Canada is excited about the nation’s newly appointed defense minister, Harjit Sajjan, called “the breakout celebrity of Prime Minister Trudeau’s new cabinet.”
The former Vancouver gang unit officer said that he took a different route from many of the Indo-Canadian youths who became gang members while he transferred schools and later joined the police force. He still reflects back with wonder that he made that choice, and attributes a large part of it to having had a strong mentor early in life.
“I had a good mentor that inspired me that I could do more,” Sajjan said. It was his grade 9 social studies teacher, a navy veteran, who encouraged him step by step and helped him to stop making excuses for what he wanted to do but was not pursuing.
After the police force, Sajjan joined the military as a trooper and moved up the ranks to become an officer — Canada’s first Sikh-Canadian to command an army reserve regiment.
Described by those who worked with him as a genuine and honest person, Sajjan also attributes his success in places such as Bosnia to being genuine and building rapport.
Sajjan was sworn in one day before the terrorist attacks on Paris’ Bataclan Theater.
When asked about ISIS and Canada’s withdrawal of military forces, Sajjan said ISIS was nothing new in the world — certainly not for himself, who served in Afghanistan. “It’s just more public now,” he said.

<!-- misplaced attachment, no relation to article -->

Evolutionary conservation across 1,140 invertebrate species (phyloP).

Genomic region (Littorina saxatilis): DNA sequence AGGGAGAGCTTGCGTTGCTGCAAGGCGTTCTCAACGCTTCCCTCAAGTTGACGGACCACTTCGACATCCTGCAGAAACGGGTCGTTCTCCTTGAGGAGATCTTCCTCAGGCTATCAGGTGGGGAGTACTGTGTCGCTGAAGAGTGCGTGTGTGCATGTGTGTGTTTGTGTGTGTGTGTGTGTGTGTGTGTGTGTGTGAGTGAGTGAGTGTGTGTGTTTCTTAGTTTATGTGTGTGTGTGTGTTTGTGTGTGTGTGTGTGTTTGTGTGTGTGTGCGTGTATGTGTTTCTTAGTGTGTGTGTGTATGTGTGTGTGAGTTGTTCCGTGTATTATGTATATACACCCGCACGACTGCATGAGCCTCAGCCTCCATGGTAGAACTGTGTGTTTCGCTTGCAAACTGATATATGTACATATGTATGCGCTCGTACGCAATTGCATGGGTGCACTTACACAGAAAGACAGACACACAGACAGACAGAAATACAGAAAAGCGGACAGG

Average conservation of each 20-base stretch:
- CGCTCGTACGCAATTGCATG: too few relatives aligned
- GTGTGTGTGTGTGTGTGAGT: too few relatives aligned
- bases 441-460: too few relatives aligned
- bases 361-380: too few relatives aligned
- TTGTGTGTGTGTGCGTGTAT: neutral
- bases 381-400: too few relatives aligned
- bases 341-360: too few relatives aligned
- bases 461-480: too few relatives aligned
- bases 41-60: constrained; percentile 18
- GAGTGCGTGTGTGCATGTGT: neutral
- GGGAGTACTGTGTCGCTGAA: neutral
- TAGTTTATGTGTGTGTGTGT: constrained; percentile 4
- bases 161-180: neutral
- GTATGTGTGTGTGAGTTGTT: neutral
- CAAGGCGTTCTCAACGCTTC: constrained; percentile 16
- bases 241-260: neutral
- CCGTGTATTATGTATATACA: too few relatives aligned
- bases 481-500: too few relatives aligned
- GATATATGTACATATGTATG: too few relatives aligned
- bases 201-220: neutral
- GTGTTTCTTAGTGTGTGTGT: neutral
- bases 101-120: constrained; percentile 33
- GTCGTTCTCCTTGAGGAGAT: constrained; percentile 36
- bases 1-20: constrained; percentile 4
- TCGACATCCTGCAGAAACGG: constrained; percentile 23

“When you deal with threats, we have to fight smart,” said the defense minister, commenting on Prime Minister Justin Trudeau’s decision to suspend air strikes. “We will be contributing in a meaningful way to be part of that fight against ISIS.”
Sajjan, a Liberal politician elected in this year, represents the South Vancouver riding.
CTV News, who interviewed Sajjan after his appointment, called Sajjan “the breakout celebrity of Prime Minister Trudeau’s new cabinet.” Nationwide, he is being referred to as a “badass” minister.
Sajjan has experienced trials and tribulations associated with his minority status while progressing in his career. He maintained his right to wear his cultural headdress in the police force and military, but expressed determination and resolve in working for Canadians as a Canadian.
“You may not like me, but I have a job to do and I’m going to preform.”
By Andy Stern